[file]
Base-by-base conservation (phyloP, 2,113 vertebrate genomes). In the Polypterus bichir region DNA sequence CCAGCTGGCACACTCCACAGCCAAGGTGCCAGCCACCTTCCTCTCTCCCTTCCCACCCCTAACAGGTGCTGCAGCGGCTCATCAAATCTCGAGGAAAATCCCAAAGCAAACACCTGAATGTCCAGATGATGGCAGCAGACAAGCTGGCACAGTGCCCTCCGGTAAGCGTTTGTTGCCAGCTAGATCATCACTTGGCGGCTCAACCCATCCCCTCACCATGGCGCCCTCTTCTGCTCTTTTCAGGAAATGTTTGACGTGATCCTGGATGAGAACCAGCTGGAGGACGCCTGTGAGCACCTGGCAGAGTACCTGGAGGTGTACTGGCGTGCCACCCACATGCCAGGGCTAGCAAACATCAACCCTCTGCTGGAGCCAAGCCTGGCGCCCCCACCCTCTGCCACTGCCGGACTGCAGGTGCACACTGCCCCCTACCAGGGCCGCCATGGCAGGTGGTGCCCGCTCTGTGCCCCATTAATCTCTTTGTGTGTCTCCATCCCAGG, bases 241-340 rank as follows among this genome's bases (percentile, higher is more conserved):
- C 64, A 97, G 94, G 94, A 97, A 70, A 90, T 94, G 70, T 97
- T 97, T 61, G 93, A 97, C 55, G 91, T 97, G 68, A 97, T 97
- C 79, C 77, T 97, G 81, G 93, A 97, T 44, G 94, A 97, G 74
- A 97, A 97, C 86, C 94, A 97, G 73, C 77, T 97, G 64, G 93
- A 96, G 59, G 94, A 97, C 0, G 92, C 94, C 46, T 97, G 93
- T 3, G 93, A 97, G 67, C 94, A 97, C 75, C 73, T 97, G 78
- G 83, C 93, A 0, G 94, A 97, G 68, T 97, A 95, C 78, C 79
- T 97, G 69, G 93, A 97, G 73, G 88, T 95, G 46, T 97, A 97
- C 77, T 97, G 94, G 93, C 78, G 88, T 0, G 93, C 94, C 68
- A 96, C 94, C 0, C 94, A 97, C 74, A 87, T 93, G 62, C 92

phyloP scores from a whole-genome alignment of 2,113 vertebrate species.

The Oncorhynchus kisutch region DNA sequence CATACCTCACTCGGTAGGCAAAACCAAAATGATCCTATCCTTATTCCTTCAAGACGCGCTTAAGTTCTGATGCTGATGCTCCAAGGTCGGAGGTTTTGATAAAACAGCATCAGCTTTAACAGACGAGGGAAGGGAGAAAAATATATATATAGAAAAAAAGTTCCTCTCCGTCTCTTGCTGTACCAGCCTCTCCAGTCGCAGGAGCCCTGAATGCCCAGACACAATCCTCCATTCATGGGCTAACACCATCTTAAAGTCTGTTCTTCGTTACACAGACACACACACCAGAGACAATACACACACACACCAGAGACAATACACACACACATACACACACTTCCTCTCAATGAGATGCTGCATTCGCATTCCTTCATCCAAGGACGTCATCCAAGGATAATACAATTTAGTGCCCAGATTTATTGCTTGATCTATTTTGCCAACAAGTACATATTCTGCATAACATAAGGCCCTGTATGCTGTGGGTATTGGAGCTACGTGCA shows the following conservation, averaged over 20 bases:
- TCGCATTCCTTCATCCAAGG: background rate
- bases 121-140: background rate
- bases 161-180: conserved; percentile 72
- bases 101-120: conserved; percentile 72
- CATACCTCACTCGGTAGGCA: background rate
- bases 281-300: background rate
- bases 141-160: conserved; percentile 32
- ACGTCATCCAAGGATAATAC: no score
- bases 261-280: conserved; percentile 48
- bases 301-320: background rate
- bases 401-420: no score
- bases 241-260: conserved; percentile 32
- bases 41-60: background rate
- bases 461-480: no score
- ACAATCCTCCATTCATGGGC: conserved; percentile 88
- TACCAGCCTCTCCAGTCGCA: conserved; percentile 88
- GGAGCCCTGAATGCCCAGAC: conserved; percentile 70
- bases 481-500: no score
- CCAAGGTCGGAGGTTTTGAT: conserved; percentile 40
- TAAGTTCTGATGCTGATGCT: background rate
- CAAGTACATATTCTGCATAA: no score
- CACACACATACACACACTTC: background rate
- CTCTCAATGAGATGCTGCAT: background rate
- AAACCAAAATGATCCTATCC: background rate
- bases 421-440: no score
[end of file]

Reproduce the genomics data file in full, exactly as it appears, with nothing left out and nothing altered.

Base-by-base conservation (phyloP, 2,113 vertebrate genomes). In the Polypterus bichir region DNA sequence CCAGCTGGCACACTCCACAGCCAAGGTGCCAGCCACCTTCCTCTCTCCCTTCCCACCCCTAACAGGTGCTGCAGCGGCTCATCAAATCTCGAGGAAAATCCCAAAGCAAACACCTGAATGTCCAGATGATGGCAGCAGACAAGCTGGCACAGTGCCCTCCGGTAAGCGTTTGTTGCCAGCTAGATCATCACTTGGCGGCTCAACCCATCCCCTCACCATGGCGCCCTCTTCTGCTCTTTTCAGGAAATGTTTGACGTGATCCTGGATGAGAACCAGCTGGAGGACGCCTGTGAGCACCTGGCAGAGTACCTGGAGGTGTACTGGCGTGCCACCCACATGCCAGGGCTAGCAAACATCAACCCTCTGCTGGAGCCAAGCCTGGCGCCCCCACCCTCTGCCACTGCCGGACTGCAGGTGCACACTGCCCCCTACCAGGGCCGCCATGGCAGGTGGTGCCCGCTCTGTGCCCCATTAATCTCTTTGTGTGTCTCCATCCCAGG, bases 241-340 rank as follows among this genome's bases (percentile, higher is more conserved):
- C 64, A 97, G 94, G 94, A 97, A 70, A 90, T 94, G 70, T 97
- T 97, T 61, G 93, A 97, C 55, G 91, T 97, G 68, A 97, T 97
- C 79, C 77, T 97, G 81, G 93, A 97, T 44, G 94, A 97, G 74
- A 97, A 97, C 86, C 94, A 97, G 73, C 77, T 97, G 64, G 93
- A 96, G 59, G 94, A 97, C 0, G 92, C 94, C 46, T 97, G 93
- T 3, G 93, A 97, G 67, C 94, A 97, C 75, C 73, T 97, G 78
- G 83, C 93, A 0, G 94, A 97, G 68, T 97, A 95, C 78, C 79
- T 97, G 69, G 93, A 97, G 73, G 88, T 95, G 46, T 97, A 97
- C 77, T 97, G 94, G 93, C 78, G 88, T 0, G 93, C 94, C 68
- A 96, C 94, C 0, C 94, A 97, C 74, A 87, T 93, G 62, C 92

phyloP scores from a whole-genome alignment of 2,113 vertebrate species.

The Oncorhynchus kisutch region DNA sequence CATACCTCACTCGGTAGGCAAAACCAAAATGATCCTATCCTTATTCCTTCAAGACGCGCTTAAGTTCTGATGCTGATGCTCCAAGGTCGGAGGTTTTGATAAAACAGCATCAGCTTTAACAGACGAGGGAAGGGAGAAAAATATATATATAGAAAAAAAGTTCCTCTCCGTCTCTTGCTGTACCAGCCTCTCCAGTCGCAGGAGCCCTGAATGCCCAGACACAATCCTCCATTCATGGGCTAACACCATCTTAAAGTCTGTTCTTCGTTACACAGACACACACACCAGAGACAATACACACACACACCAGAGACAATACACACACACATACACACACTTCCTCTCAATGAGATGCTGCATTCGCATTCCTTCATCCAAGGACGTCATCCAAGGATAATACAATTTAGTGCCCAGATTTATTGCTTGATCTATTTTGCCAACAAGTACATATTCTGCATAACATAAGGCCCTGTATGCTGTGGGTATTGGAGCTACGTGCA shows the following conservation, averaged over 20 bases:
- TCGCATTCCTTCATCCAAGG: background rate
- bases 121-140: background rate
- bases 161-180: conserved; percentile 72
- bases 101-120: conserved; percentile 72
- CATACCTCACTCGGTAGGCA: background rate
- bases 281-300: background rate
- bases 141-160: conserved; percentile 32
- ACGTCATCCAAGGATAATAC: no score
- bases 261-280: conserved; percentile 48
- bases 301-320: background rate
- bases 401-420: no score
- bases 241-260: conserved; percentile 32
- bases 41-60: background rate
- bases 461-480: no score
- ACAATCCTCCATTCATGGGC: conserved; percentile 88
- TACCAGCCTCTCCAGTCGCA: conserved; percentile 88
- GGAGCCCTGAATGCCCAGAC: conserved; percentile 70
- bases 481-500: no score
- CCAAGGTCGGAGGTTTTGAT: conserved; percentile 40
- TAAGTTCTGATGCTGATGCT: background rate
- CAAGTACATATTCTGCATAA: no score
- CACACACATACACACACTTC: background rate
- CTCTCAATGAGATGCTGCAT: background rate
- AAACCAAAATGATCCTATCC: background rate
- bases 421-440: no score